At her peak, Pariente was handling between 50 and 75 cases a year and making weekly court appearances. She won a $1.2 millionsettlement from Honda in a case in which a 9-year-old girl’s leg was amputated following a motorcycle crash. Honda fought to keep critical documents secret in the case, but Pariente persuaded the court that the car manufacturer had willfully violated discovery orders, prompting the court to enter a default judgment of liability.
Later, she won $1.2 million from International Harvester following a tractor rollover and $560,000 from Nationwide on a bad-faith insurance claim. She represented pepper farmers when they were sold defective seeds by an agribusiness and Erika Mattfield Kirk when she filed for divorce from her husband, former Florida Gov. Claude Kirk. The pepper farmers won, and the Kirks reconciled.
Pariente’s work drew the attention of Florida Gov. Lawton Chiles. Chiles, the last Democrat to serve as Florida’s governor, appointed Pariente in September 1993 to a seat on the 4th District Court of Appeal. Four years later — in December 1997, a year before his death — Chiles elevated her to the Supreme Court.
The second woman to serve on the Florida Supreme Court was still celebrating when she received a phone call from then- Justice Charles Wells: “You’re going to have to bone up because we have two death warrants,” he told her.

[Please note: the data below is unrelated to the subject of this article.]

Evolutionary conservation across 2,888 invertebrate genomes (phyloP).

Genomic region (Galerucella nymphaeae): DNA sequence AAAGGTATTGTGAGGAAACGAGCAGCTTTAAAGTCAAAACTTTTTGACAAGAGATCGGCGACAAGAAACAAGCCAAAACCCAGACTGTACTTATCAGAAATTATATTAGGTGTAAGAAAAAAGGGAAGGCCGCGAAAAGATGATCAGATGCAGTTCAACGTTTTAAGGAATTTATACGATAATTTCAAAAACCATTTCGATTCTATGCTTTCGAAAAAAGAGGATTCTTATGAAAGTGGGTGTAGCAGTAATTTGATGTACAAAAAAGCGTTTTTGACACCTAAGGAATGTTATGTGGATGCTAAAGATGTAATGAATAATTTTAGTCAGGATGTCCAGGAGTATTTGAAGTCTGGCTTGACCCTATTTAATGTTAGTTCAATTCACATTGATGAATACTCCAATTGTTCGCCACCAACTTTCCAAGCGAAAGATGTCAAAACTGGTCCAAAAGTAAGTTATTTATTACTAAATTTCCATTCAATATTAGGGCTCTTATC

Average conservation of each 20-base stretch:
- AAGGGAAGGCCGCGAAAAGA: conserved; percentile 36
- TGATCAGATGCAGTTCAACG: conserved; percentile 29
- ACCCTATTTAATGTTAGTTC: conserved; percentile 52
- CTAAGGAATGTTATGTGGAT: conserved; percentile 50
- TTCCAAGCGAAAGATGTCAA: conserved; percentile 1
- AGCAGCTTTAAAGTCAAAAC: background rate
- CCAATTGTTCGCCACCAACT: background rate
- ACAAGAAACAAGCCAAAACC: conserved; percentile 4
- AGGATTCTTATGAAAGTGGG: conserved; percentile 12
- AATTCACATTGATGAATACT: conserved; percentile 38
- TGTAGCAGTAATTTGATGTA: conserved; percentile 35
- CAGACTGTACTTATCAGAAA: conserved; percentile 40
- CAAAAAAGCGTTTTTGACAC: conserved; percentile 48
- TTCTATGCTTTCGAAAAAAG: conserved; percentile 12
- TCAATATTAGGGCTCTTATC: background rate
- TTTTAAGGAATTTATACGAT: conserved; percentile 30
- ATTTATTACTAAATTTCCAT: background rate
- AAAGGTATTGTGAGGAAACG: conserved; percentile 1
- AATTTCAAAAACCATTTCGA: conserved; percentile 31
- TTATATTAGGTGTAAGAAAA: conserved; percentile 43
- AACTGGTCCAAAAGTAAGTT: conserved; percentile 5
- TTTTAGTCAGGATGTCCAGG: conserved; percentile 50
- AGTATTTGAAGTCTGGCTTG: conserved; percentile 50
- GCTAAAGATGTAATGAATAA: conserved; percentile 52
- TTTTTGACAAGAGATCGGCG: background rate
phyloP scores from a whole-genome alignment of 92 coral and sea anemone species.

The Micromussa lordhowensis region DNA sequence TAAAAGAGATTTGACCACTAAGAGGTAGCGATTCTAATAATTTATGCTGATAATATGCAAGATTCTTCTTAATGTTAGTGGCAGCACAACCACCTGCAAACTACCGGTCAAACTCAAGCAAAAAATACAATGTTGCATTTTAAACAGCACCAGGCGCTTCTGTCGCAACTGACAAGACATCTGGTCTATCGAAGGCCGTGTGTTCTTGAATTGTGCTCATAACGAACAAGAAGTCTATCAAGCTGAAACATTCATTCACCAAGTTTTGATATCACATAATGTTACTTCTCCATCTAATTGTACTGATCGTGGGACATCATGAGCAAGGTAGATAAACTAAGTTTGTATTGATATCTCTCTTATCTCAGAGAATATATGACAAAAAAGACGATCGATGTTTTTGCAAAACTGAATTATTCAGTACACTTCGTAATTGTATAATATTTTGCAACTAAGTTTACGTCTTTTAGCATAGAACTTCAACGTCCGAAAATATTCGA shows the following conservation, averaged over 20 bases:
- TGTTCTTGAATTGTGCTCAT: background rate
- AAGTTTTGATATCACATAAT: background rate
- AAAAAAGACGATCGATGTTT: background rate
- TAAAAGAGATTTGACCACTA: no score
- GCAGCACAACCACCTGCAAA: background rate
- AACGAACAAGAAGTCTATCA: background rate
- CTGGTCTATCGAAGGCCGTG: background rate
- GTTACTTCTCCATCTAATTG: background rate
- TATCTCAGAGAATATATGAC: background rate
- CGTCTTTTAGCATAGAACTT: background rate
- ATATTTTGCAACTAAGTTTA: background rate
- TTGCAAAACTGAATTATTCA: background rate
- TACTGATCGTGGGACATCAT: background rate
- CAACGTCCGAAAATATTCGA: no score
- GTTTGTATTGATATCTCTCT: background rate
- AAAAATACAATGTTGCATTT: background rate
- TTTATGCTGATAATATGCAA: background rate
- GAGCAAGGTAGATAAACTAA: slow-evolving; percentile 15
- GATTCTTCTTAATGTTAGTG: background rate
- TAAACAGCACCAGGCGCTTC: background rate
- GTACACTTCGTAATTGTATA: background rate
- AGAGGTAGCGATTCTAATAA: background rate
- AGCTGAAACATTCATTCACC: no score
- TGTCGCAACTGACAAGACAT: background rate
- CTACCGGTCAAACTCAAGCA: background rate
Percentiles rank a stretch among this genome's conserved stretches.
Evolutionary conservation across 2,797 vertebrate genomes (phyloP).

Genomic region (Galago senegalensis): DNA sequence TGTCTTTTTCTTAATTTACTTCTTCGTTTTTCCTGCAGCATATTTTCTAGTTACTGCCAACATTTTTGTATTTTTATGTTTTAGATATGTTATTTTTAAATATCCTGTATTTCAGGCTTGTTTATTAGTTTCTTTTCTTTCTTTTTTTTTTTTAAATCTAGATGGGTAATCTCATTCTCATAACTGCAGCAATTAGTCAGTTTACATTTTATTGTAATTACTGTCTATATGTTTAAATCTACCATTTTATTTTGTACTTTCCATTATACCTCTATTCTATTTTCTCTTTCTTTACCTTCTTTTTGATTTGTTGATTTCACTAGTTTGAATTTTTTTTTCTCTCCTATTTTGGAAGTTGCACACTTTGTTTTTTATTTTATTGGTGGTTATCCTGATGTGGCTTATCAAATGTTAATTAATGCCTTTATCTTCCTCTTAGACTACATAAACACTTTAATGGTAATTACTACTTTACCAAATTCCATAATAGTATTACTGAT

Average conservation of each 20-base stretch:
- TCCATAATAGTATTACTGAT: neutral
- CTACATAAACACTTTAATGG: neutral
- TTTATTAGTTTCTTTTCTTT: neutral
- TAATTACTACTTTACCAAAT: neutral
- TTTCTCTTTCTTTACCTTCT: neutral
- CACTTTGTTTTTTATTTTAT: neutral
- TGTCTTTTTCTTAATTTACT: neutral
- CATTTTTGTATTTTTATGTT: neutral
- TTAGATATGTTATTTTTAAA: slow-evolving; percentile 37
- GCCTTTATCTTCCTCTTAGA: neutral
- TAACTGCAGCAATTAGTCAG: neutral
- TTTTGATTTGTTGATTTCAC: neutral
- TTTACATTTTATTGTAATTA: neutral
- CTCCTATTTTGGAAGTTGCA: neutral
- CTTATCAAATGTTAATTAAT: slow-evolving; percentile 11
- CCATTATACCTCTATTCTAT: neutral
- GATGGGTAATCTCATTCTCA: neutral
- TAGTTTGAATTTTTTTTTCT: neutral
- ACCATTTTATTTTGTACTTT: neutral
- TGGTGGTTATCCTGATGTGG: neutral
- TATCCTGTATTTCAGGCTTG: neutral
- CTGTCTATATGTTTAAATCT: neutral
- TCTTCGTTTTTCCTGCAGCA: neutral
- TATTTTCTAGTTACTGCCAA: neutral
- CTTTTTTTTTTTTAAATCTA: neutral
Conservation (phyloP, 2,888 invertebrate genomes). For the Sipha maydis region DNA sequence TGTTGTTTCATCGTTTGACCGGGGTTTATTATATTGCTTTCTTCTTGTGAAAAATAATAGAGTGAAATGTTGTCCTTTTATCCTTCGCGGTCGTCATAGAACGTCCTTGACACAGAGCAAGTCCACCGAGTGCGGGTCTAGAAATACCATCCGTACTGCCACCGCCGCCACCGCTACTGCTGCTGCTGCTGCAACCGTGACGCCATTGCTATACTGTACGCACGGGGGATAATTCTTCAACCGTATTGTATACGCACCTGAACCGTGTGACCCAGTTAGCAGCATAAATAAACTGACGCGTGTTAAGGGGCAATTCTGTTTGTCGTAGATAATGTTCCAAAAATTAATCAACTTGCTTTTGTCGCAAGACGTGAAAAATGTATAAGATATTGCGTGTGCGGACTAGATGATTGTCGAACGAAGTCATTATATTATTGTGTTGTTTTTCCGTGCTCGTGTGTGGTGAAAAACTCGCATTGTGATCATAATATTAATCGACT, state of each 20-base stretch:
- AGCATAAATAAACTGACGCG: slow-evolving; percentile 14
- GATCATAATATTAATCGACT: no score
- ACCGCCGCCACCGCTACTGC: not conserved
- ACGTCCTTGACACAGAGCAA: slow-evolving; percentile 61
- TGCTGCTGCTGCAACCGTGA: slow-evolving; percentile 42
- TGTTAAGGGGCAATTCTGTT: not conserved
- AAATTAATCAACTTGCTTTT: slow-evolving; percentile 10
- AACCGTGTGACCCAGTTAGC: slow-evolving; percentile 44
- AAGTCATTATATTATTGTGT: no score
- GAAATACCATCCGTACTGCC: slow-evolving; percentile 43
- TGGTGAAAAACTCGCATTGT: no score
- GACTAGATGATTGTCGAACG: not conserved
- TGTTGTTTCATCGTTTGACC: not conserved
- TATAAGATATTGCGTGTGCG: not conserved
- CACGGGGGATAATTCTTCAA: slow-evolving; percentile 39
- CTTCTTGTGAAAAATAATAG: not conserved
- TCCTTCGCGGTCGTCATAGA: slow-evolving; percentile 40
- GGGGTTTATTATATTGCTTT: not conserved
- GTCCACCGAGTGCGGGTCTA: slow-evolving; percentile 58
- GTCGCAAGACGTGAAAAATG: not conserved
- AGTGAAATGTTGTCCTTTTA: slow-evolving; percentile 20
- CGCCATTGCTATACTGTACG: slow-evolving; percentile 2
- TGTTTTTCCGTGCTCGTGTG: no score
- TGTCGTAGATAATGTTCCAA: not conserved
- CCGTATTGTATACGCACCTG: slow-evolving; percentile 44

“That was really my introduction to the court,” she says.
On the court, Pariente has written decisions extending anti- discrimination protections to pregnant women, prohibiting the state from sentencing juvenile offenders without the possibility of parole and ensuring that the woman who provides the egg in a lesbian relationship has the same parental rights as the woman who carried the child to term.
She has been willing to defy precedent. In a 2001 case that still infuriates business lobbyists, Pariente wrote the opinion declaring that a victim who slipped on a banana peel in Publix could sue for negligence, shifting the burden to Publix to produce evidence that it exercised reasonable care under the circumstances.
Wells, who retired from the Supreme Court in 2009, says Pariente has remained consistent since joining the court. “I think she arrived fairly well-formed,” he says.
Pariente has at times proved prescient: As early as 2003, she warned in her opinions that Florida’s death penalty was unconstitutional, correctly anticipating a decision the U. S. Supreme Court handed down last year.